Riding hard means constantly having a challenge for myself: I always have a ride just around the corner with other riders that want to ride hard and push themselves. I think we all come into these rides both excited and also wondering where we’ll stand with our buddies. That’s Fun!

I believe that BetterRide offers the greatest MTB instruction in the world. Because Gene and myself – even as “old” guys – continue to push ourselves as riders, we continue to improve upon our already great product – with both the riding and teaching. We are able to prove and disprove theories, bounce ideas off one another, and test these things – still – at the upper levels of riding. Is this mandatory in order to teach mountain biking? Nope. Is it extremely important to us? Yep!

 

I believe that it is also extremely important to ours students to see that the basic fundamentals of riding that we may teach in the parking-lot during our camps, are the same exact skills that are used by high-level riders in the most difficult situations when we get out on the trail. Essential? Maybe not. Essential to me in order to provide the best product possible? Yes.

 

I constantly find myself looking into new trails, products, gear, in order to give myself (and my students) that little extra edge. I can get up in the morning and go for a ride, come home and work on BetterRide stuff all day, teach a clinic, then go drink a few beers with a few riding buddies and talk bikes all night, and then get up the next morning and do the same thing. This all stems from the passion of riding the bike.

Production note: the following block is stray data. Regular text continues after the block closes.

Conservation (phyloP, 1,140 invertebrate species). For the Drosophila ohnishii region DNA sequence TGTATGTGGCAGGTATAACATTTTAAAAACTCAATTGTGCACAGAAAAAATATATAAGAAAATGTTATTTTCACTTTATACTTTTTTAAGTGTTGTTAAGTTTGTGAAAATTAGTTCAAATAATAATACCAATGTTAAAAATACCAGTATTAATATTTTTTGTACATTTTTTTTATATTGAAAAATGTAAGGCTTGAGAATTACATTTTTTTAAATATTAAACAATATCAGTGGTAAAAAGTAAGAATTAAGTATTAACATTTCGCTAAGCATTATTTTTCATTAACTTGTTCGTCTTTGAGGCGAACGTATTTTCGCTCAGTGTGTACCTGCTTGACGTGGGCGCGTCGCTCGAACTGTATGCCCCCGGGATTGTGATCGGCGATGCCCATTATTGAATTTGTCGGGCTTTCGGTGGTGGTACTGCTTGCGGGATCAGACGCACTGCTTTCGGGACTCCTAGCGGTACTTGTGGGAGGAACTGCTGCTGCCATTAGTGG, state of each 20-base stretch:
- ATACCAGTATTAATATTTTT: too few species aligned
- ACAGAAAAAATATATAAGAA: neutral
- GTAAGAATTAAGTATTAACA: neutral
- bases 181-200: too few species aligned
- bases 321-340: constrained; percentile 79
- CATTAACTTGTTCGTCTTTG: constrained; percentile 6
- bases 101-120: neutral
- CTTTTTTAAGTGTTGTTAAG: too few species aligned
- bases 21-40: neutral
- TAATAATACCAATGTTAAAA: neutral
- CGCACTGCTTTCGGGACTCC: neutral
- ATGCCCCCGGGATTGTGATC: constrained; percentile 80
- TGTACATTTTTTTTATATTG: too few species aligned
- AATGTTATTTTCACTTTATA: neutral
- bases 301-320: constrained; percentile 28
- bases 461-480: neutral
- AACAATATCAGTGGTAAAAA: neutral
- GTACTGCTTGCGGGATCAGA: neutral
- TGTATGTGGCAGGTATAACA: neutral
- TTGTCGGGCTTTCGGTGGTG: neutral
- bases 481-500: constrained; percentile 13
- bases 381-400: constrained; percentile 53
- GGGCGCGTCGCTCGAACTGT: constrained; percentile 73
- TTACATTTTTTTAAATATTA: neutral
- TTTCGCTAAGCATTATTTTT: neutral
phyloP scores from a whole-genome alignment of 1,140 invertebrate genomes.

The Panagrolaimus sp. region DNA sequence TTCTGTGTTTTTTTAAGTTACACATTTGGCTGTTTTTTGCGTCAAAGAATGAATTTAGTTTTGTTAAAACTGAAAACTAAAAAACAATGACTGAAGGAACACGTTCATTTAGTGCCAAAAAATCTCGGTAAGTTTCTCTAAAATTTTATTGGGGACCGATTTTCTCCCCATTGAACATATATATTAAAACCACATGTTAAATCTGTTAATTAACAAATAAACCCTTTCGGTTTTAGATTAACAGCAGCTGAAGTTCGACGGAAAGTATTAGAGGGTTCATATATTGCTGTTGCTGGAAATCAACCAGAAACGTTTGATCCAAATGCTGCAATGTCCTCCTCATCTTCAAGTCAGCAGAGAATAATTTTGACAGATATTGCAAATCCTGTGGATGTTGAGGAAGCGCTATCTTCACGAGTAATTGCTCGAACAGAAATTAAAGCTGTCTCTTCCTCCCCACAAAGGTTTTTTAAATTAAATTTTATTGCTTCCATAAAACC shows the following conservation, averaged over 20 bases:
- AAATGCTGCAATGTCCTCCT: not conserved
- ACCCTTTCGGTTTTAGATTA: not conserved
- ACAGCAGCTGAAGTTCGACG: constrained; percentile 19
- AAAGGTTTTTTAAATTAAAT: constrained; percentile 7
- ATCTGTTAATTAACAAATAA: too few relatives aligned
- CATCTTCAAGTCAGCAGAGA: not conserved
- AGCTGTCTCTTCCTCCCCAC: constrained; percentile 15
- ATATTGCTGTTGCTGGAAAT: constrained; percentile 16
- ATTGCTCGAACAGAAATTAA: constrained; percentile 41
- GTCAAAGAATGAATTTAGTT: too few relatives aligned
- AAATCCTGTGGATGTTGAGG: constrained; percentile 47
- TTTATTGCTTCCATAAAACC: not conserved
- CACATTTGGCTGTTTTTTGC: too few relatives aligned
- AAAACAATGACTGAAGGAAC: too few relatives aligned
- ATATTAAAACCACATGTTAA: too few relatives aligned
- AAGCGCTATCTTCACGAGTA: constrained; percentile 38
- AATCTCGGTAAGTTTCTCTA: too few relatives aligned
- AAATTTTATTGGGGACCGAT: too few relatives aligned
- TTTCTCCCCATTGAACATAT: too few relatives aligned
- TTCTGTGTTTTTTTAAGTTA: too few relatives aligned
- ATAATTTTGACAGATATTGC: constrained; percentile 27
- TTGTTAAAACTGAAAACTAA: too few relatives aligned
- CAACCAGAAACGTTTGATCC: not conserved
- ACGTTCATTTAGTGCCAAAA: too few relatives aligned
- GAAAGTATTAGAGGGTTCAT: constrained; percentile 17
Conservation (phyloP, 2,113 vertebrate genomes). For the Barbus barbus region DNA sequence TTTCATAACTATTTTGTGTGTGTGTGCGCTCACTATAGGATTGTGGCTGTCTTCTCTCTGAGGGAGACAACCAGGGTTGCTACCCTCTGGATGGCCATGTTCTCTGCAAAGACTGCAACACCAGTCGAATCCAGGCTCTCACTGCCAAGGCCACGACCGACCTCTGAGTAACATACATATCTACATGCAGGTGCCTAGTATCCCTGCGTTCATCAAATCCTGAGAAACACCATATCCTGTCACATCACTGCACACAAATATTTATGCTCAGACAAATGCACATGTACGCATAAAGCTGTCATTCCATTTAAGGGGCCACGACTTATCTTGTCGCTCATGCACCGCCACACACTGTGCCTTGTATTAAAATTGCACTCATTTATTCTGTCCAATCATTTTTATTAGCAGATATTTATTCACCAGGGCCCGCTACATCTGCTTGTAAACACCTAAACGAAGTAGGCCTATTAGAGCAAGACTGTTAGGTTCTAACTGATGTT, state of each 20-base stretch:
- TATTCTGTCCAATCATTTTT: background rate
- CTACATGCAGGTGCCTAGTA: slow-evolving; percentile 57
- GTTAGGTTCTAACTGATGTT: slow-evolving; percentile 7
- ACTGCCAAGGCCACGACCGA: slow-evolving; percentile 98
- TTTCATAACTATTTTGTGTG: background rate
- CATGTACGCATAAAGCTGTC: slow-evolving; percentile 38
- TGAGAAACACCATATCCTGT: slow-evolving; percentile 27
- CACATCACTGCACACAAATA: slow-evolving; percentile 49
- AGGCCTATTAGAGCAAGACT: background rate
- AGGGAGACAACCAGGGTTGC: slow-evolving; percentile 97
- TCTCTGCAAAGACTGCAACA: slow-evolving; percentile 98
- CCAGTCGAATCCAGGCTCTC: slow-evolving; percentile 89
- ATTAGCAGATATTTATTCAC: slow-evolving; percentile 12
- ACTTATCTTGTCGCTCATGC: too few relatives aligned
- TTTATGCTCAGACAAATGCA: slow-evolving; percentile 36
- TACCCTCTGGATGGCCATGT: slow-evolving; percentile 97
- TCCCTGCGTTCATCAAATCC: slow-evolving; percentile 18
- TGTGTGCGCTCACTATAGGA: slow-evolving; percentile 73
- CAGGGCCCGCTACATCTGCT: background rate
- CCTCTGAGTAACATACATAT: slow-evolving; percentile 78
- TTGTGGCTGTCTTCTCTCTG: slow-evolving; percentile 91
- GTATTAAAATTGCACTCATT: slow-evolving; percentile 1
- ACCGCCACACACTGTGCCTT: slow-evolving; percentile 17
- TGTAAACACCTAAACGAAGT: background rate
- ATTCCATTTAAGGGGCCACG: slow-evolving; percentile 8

And that passion also means, to me, pushing it a little bit … sometimes, a lot.

The point is this: big crashes are scary, as they should be! You don’t simply forget about them, and I don’t think you should. But doing what you love, what makes you tick, what makes it all worth while is mandatory in life! And after running through the above list of reasons, among others, that I dig riding, I know that the reward is worth taking some chances.

I think that for most of us, this is probably the case – whether we’re about to send it in our race run at the World Champs, or whether we’re feeling good on the bike and today’s the day we’re going to go for that foot-tall rock ledge that we’ve previously always walked. If we focus on all of the positives – and they’re truly accurate and positive – they will usually out weigh the negatives.

Will I implement the things that I learned from the crash into my riding? Heck yes! Will I ride a little conservatively for a while? Yep. I’ll use baby steps and time to help me get back to where I was. Will I be aware of the level of danger that I subject myself to? Yes. But, I’ll focus on those positives and the fun and the challenge and understand that part of going fast and riding hard is about not getting hurt by doing things correctly and by being smart!

Inevitably, those students in my camps, who showed up timid because of that nasty get-off that brought them to the camp in the first place – after only three days of instruction – see the trail, riding, and themselves as riders, with new eyes. The tools that they gain from the camp are their positives, the feeling that they get from riding the bike correctly and understanding, thus, being able to commit to learning the proper techniques, are also their positives. This is what they are then focused on – not the negative of that bad crash. And this is what gets them out there on the bike, having fun and challenging themselves, again.

And although my situation is different from that of those students – its actually quite the same!